In the mid-nineties, there was another action TV series that managed to extend filming from Hawaii to New Zealand (along with Samoa). It was titled One West Waikiki. Because that series only lasted for two seasons, the Baywatch people didn’t heed their example.
The Hawaii seasons were originally supposed to consist of six instead of two. As for the teamsters who stirred trouble, there were two trucking companies in Honolulu which were used by film producers. They provided the mobile vans, dressing rooms, wardrobe trucks, etc. Well, the honcho of one company had been indicted for torching the vans of the other. Any Hawaiian boss is called a kahuna.
This one made it very clear that he had the kind of power which dictated that the producers and stars have chauffeurs to or from the set. It seems that his ego was bruised by Hollywood protocol not being followed.
The dubious ettiquette is for the producer to call him, but the producer was off wooing the Australian bureaucrats. A Honolulu City Councilman was the one who had to get in touch with the kahuna. Never mind that the councilman is a cousin.
The Screen Actors Guild was the only union to accept a 30% cut-down in wages. Furthermore, the Teamsters wouldn’t agree with only seventeen drivers being hired. There were sixty more drivers to be hired.
Most of the acrimony between the Teamsters and the Baywatch people happened in March. April, 1999 must have felt like the end of the line for all concerned with the possibility of mean-spirited pranks happening on April Fools Day.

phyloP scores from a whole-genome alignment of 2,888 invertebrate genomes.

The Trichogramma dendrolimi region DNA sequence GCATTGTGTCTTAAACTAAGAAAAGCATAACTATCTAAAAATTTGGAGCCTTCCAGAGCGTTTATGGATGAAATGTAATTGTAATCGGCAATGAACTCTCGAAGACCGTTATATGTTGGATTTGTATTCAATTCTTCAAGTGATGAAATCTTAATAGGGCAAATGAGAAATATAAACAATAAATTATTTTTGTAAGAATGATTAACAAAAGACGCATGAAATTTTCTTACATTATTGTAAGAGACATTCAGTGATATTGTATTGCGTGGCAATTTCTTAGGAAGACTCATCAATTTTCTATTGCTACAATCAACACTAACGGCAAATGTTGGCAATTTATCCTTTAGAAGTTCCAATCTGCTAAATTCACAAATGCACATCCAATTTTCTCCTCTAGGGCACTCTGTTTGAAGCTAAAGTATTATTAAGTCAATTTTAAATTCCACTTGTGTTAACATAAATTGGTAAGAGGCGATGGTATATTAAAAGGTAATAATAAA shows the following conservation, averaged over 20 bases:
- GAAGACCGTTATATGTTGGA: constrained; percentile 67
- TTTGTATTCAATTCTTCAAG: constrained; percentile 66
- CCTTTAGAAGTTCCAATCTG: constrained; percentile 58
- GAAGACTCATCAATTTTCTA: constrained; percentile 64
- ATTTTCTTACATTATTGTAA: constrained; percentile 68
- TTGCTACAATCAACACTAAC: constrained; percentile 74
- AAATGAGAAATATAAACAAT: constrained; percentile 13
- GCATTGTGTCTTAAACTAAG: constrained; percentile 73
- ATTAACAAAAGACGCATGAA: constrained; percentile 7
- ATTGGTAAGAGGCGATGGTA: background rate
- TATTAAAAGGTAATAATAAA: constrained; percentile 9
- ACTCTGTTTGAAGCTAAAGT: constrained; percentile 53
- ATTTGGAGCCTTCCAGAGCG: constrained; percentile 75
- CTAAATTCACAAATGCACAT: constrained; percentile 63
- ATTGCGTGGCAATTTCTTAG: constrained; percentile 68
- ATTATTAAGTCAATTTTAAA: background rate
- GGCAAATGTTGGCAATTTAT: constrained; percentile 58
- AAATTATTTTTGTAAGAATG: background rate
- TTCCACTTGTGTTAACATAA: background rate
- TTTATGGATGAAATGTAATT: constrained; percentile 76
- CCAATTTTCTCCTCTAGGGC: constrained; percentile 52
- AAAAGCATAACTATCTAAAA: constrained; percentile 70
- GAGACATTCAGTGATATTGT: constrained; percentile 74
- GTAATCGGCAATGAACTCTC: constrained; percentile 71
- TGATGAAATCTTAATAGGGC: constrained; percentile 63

In March, the head of the Teamsters Union was not happy with his lowest-paid truck driver making $1600 a week (that equates to $6400 er month). The Teamsters wanted more than this measly $77,000/year income. Because of their greed, Baywatch pulled out of Hawaii to do the Australian spin-off (a Plan B as it were) which was nothing more than a TV movie that was divided into two episodes (a two parter).
The producer claimed that the Teamster boss deprived his union of the 7 million dollars from six potential seasons. L.A. Teamsters earned 10 million dollars for their work on the first 9 seasons. They only did the pair of Hawaiian seasons because there was a slump in tourism since the end of Magnum P.I.
Hawaii government and labor officials offered $1.7 million in improvements to film facilities along with wage concessions from other film as well as television production unions. Desperate times and measures! Sensing a crisis that was escalating to homicidal proportions, the Hawaiian governor offered the Teamsters an additional $200,000 from the state fund to seal the deal. He told them that the show was going to add $20 million annually to the state economy while employing 150 locals.